How to Keep Your Passwords Safe

How to Keep Your Passwords Safe

Have trouble remembering all your passwords? You’re not alone.

John Luke-Peck avatar

John Luke-Peck

Principal Consultant

A 2019 Google/Harris poll found that 75% of Americans feel frustrated when it comes to keeping track of their passwords. And they combat this frustration with poor password practices, making them extremely vulnerable to highly-motivated hackers. Only 34% of people change their passwords regularly, and 24% use an easily guessable phrase such as “password” or “123456.”

It’s no wonder that 81% of the total number of data breaches happen because of stolen or weak passwords, according to a 2020 Verizon Data Breach Investigations Report. But it doesn’t have to be this way. Here are three simple ways you can keep your passwords safe and save yourself the stress of being hacked.

1. Use a password manager.

The easiest way to maintain password integrity is by using a password manager. This is especially important if you work in an industry with highly sensitive information, such as healthcare or finance.

There are several password manager applications you can choose from. These can be used individually for home computers or for office networks. If you do choose to use one of these tools for work-related passwords, just make sure it’s been properly vetted and approved by your employer’s IT department.

Using browser-based password managers such as Google Chrome’s is not recommended. Anytime you’re searching the internet you could be exposing yourself to risky websites. If a hacker gains access to your Google settings, they could easily steal all of your passwords.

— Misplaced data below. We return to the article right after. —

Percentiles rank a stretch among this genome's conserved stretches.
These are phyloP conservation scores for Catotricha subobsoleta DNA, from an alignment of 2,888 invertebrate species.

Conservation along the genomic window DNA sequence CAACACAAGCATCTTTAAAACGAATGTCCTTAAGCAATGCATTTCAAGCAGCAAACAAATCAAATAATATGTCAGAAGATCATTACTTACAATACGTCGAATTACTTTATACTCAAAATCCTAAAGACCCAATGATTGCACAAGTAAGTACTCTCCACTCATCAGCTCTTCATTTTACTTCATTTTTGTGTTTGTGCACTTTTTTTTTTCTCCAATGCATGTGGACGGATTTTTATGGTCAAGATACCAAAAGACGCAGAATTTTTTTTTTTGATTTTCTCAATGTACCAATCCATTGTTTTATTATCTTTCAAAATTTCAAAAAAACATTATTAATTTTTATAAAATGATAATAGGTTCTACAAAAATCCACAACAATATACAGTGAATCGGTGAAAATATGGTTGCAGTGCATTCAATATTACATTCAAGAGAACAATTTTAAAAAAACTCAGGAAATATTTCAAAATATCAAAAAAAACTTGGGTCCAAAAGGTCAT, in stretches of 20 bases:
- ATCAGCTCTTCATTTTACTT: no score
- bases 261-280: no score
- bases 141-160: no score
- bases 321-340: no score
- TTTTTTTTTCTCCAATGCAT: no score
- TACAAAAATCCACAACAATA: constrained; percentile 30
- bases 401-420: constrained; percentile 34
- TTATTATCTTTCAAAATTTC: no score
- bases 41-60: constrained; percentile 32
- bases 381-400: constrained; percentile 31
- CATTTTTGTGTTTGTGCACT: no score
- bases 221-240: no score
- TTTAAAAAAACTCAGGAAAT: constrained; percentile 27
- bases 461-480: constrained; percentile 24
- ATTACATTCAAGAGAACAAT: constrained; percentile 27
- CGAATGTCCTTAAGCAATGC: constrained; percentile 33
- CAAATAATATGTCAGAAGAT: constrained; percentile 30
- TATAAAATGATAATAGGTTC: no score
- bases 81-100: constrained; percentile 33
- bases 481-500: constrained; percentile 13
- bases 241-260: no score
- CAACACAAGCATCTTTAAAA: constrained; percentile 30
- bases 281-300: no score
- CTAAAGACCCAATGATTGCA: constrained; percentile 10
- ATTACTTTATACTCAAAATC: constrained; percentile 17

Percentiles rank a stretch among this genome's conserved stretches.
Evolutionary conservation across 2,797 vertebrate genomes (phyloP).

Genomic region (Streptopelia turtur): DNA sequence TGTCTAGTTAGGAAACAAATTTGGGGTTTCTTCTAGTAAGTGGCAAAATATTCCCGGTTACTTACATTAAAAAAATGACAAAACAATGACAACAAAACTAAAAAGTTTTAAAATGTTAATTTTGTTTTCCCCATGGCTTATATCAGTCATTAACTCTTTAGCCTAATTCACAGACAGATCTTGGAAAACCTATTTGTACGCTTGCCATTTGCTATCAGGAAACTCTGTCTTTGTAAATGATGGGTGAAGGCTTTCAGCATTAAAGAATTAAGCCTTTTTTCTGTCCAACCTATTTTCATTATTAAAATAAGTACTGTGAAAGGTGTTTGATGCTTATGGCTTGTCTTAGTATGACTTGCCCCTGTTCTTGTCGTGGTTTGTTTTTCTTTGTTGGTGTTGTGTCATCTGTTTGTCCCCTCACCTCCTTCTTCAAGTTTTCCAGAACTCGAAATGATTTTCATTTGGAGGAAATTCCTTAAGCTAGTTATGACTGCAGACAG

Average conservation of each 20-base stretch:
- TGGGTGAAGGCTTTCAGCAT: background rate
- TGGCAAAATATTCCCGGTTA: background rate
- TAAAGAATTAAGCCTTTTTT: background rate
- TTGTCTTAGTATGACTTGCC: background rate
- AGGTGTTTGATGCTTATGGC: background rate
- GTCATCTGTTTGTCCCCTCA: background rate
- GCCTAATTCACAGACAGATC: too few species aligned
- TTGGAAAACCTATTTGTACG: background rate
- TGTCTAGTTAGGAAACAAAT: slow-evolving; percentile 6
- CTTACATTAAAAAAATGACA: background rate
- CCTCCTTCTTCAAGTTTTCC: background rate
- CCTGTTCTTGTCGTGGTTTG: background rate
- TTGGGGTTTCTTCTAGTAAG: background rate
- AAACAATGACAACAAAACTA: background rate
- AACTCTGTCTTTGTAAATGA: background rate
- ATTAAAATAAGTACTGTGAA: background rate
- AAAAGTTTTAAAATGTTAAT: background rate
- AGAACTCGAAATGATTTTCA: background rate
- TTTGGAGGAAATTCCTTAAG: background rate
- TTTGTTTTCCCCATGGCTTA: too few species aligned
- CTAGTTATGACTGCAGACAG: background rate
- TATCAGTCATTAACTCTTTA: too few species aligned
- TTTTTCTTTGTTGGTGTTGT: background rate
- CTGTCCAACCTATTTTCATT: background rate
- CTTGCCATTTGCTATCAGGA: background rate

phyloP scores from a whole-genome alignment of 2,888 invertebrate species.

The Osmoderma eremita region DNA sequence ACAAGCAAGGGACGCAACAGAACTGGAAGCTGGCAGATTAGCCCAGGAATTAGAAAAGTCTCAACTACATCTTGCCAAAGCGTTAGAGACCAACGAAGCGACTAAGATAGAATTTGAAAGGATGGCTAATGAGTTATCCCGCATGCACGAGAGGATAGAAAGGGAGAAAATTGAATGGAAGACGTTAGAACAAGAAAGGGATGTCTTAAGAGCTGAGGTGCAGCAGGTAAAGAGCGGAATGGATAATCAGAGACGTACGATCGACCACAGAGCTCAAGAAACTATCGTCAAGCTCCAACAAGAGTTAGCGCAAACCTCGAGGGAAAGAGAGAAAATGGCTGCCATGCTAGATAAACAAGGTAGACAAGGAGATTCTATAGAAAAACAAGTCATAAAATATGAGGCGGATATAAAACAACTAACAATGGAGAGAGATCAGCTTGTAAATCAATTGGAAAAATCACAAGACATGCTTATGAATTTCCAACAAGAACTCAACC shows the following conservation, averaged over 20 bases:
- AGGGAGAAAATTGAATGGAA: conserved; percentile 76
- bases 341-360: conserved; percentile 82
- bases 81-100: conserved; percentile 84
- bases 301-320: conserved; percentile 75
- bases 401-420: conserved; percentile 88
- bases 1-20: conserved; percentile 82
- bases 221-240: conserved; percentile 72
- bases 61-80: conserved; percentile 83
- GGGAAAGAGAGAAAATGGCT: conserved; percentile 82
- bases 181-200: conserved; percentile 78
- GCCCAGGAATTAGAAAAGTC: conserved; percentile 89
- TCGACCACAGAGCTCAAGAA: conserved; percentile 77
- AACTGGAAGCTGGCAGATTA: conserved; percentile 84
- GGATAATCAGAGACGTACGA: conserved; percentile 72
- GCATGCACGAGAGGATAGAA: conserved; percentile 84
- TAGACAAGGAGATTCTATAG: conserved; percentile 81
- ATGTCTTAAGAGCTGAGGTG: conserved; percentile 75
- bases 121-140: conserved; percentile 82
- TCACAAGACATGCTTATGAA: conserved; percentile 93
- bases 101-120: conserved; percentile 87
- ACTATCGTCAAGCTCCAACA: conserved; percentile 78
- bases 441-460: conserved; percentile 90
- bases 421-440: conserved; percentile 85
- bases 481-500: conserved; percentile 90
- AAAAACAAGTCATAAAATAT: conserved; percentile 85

2. Use a password generator.

Let’s face it. As humans, we’re just not as adept at creating hard-to-guess passwords as computers are. We tend to use common phrases or favorite sports teams or children’s names and birthdays.

Hackers have extensive lists of these most commonly-used phrases and can easily get hints and clues about you on social media that make it easy to guess your passwords.

There are many reputable password generators you can choose from, and many of the password management tools described above also provide password generation services.

3. Make it a habit to change your password on a regular basis.

We know, we know. Changing your password is a hassle. Especially when you feel like you have a hundred different passwords to remember.

Hackers are counting on your reluctance. The longer you go without changing your password, the higher the chances of that password being compromised. Cyber criminals have highly sophisticated programs that are constantly running random attempts to guess your password. By changing it on a regular basis - and not just adding a number (i.e., password1, password2, password3, etc.) - you reduce the chances that your password is matched.

Tools such as password managers and generators make it easy for you to change your passwords regularly, and harder for hackers to figure it out.

Conclusion

Over 1 million passwords are stolen each week. Don’t let yours be one of them. Get serious about password security. Or get ready to deal with the costly aftermath of a successful hacking attempt.


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